of yesteryear were the equivalent of today's electric cars - they reached fairly
respectable speeds, but the range between refills wasn't very far. Side note: There
electric cars in the early 1900s, but their underperformance made the steamers
look like marathoners. The Stanley Steamer is probably the most recognized steam-powered
car. Late night host and automobile aficionado Jay Leno features his totally restored
Stanley Steamer on his Jay Leno's Garage
website (click on thumbnail to visit his website). In an edition of Popular
Science a couple years ago, Jay reported on another of his steam cars: The
1925 Doble once owned by Howard Hughes. Advantages of steam power were many,
including quite operation, no gear box, very few moving parts in the engine, ease
of manufacturing, great acceleration, and an operational efficiency of around 90%.
If OM (Obama Motors, formerly GM) gets wind of this, next year's top tax-payer-subsidized
car could be a steamer called the BTU*.
See Auto Progress Memory Lane
* BTU = British Thermal Unit, standard unit of heat energy.
Star Performer: Stanley's Famous Steamer
By Douglas Rolfe
Back in the days when 50 mph was considered
high speed, the steam automobile built by the Stanley brothers had no trouble topping
the 100 mark.
First Stanley steamer was this starkly simple powered buggy. Produced in 1897,
it was priced at a modest $700 and, like all early Stanleys, had a braced wooden
chassis and chain drive.
Redesigned steamer of 1900, after original patents had been sold, still retained
chain drive but patent suits forced Stanley brothers to further changes, with engine
geared directly to rear axle.
1903 Model was first to employ direct gear drive. It was also first U.S. police
prowl car and first automobile adopted by a U.S. fire department.
Vanderbilt Cup Racer appeared in 1905 but did not participate in this old auto
classic. It did easily defeat fastest U.S. gear car, the front-drive Christie. But
this Stanley was geared up, not down.
The compact, light and completely encased 2-cylinder Stanley engine was a model
of simplicity - had only 13 moving parts!
Model FX was second production Stanley to wear the hood which is most commonly
associated with the early models. Engine and chassis details remain virtually unchanged.
Produced in 1907.
1911 touring car looked practically the same as the 1907 runabout but had aluminum
body with side doors, windshield and top.
Huge vee-type radiator was feature of 1916
model. Actually radiator was steam condenser. This was second Stanley to employ
an all-steel chassis in place of earlier wood job. First came out in 1915.
By 1919 Stanley steam cars were hard to distinguish from conventional cars except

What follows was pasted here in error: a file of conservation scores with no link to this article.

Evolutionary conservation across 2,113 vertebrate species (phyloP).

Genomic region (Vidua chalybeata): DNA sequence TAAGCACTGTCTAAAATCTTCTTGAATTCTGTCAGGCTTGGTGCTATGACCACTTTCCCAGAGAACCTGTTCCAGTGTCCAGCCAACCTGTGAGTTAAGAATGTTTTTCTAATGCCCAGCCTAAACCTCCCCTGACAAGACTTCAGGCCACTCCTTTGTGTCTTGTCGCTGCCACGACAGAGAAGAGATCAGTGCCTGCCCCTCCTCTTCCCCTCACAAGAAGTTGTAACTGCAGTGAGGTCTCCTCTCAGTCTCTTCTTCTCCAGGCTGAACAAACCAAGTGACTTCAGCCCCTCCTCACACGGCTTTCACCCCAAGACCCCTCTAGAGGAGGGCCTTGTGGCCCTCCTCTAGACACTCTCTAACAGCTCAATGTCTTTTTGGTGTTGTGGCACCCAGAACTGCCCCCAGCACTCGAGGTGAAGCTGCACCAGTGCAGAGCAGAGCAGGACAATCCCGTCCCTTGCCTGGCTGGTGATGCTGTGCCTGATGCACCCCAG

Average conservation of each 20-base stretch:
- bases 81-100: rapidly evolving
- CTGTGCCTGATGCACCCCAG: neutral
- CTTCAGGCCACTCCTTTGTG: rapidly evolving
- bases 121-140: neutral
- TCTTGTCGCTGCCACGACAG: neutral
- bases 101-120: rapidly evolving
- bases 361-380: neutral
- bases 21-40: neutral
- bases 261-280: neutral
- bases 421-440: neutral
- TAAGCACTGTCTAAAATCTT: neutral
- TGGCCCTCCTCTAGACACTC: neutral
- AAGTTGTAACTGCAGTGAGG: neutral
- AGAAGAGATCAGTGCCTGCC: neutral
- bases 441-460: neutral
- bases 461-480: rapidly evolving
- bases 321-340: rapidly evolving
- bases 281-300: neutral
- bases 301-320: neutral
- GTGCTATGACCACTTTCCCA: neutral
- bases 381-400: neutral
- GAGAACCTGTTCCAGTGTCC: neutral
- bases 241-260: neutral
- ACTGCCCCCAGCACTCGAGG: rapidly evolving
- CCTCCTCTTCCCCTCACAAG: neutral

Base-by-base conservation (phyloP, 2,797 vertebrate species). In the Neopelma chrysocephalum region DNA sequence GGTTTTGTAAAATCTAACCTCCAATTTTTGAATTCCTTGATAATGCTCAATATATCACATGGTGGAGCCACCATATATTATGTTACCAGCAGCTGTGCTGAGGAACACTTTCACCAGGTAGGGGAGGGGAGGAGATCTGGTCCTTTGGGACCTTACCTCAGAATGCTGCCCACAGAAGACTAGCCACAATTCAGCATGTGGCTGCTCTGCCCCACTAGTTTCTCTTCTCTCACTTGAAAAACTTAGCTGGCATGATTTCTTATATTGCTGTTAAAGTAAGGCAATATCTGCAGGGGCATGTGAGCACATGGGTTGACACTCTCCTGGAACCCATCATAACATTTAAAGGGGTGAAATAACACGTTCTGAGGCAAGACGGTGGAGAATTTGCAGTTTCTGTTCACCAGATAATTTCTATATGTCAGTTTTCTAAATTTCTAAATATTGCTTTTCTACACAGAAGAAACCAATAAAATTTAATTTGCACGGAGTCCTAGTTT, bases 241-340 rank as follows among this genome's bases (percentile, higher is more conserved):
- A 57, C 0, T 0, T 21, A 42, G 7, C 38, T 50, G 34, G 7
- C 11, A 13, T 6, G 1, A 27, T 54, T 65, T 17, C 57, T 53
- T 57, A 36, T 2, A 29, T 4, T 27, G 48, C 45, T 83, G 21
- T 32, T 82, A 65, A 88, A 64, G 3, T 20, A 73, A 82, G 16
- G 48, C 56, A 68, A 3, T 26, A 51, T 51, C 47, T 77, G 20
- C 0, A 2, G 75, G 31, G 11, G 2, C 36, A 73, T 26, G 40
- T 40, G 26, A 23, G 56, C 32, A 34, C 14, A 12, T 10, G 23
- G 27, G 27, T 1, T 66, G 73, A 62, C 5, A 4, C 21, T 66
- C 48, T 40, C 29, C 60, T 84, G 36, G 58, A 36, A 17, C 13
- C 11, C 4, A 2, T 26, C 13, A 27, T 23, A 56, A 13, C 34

when in motion: the tell-tale steam exhaust immediately identified them.
Last Stanley steamer was this 1925 luxury touring car. Despite its close resemblance
to conventional gas cars, it got few buyers.
One of the major mysteries in the history of the automobile is why did the steam-powered
car drop out of the race when it was one of the first really successful automobiles
and had many qualities which made it for many years quite superior to the gas-powered
car? Consider the steam car: It is completely silent, requires no gear box, has
remarkable pick-up and its power-plant gives 90 percent efficiency for the fuel
burned as against approximately 35 percent for the best cars produced today!
The Stanley brothers offered their first steam automobile in 1897. It was an
immediate success but the brothers soon sold their patents to another firm. Desiring
to get back into the field they redesigned their original model but ran into patent
difficulties on some details of the drive system. Undiscouraged, they completely
redesigned the power-plant and transmission and in 1902 introduced this completely
new model with direct-gear drive from the engine to rear axle. This design remained
virtually unchanged for many years and a modification was first automobile in the
world to exceed two miles a minute. Actually it hit 127 mph. ... But the gas-powered
car finally crowded it out of existence. The company folded in 1925.
Posted March 14, 2022
(updated from original post on 9/28/2013)
Douglas Rolfe Drawings
Post-Pusher Parade, May 1961 American Modeler
Air Progress: The Jet Engine, July 1951 Air Trails
Air Progress: The Bristol Story, November 1948 Air Trails
Progress: Down Memory Lane III, December 1954 Air Trails
Progress: Memory Lane Collection No. 2, August 1954 Air Trails
Air Progress Famous Firsts, August 1954 Air Trails
Air Progress: Japanese Air Force World War II Fighters, December 1954 Air Trails
Air Progress: Lindbergh Era (1927-1929), July 1954 Air Trails
Air Progress: The Search for Speed, November 1950 Air Trails
Air Progress: Soviet Air Force Latter Day Types, March 1955 Air Trails